8.     Offenders should be judged and punished justly. We beg that punishment should always be commensurate to the offence committed.
9.     Considering the beautiful peaceful and loving relationship that has existed between us until now, what has happened is very shameful, because we all are losers. Let us therefore give peace a chance.
10.  We request HRH Rev. Ronku Aka, the paramount leader of Irigwe land to call a meeting of all traditional leaders in Irigwe chiefdom, including the Fulani (youths and elders) for a reconciliatory meeting on 19thApril 2018, the venue will be communicated soon. This will come before our next consultative meeting scheduled for 5thMay 2018.
11.  The elders call on youths to strengthen this process of peace in the various communities.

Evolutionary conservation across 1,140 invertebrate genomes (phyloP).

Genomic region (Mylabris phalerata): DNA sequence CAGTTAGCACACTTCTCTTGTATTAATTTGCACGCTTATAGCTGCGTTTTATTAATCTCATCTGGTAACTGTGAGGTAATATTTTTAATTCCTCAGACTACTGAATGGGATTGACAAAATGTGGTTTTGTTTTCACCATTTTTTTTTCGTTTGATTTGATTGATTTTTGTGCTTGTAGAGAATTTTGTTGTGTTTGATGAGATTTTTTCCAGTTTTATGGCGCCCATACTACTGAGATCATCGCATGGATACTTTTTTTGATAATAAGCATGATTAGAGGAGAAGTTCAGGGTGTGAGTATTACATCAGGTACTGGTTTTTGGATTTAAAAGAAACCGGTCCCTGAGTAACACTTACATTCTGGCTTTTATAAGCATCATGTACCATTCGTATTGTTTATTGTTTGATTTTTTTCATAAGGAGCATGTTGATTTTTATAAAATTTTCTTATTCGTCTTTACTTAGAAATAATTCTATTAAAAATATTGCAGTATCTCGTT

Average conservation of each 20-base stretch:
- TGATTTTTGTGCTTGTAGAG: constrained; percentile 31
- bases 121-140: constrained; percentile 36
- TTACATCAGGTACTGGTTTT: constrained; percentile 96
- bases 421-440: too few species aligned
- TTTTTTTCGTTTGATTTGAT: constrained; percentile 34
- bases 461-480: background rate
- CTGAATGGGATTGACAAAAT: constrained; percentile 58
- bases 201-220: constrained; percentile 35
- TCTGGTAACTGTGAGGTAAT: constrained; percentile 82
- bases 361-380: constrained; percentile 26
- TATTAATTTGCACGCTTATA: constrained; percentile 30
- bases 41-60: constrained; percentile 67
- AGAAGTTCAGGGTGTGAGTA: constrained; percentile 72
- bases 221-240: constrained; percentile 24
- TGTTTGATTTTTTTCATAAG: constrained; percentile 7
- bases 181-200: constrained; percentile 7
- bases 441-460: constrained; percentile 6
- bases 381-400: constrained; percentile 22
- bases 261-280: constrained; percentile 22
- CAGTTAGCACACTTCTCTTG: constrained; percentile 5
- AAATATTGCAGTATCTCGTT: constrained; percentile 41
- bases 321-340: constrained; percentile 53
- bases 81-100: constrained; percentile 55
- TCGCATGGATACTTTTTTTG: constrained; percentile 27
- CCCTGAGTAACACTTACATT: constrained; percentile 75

12.  We call on our Religious leaders to use the pulpit in preaching peace, we also call on the youths to support them in bringing peace back.
13.  We suggest the formation of combined local vigilantes of Fulani and Irigwe in our communities, instead of over relying on the police and soldiers.
14.  We should learn to expose bad elements within our communities so that they do not give our communities a bad name.
15.  As we have agreed to forgive one another here, we as a Religious people need to seek forgiveness from God, individually and collectively for inner peace and healing.
16.  For the realisation of permanent peace in our communities, we call on government to try and bring back, and resettle the displaced Fulani in their former communities. We also call on government to implement all the reports presented by the commission of enquiries formed by past governments.
17.  A joint prayer event will be organised by the Dialogue Reconciliation and Peace (DREP) Centre on a date to be announced soon. We all have agreed that we should forgive and forget.

With this intervention by the Archbishop of Jos, Most. Rev. Ignatius A. Kaigama and DREP, we strongly believe that permanent and sustainable peace has returned to Irigweland and Bassa LGC of Plateau State.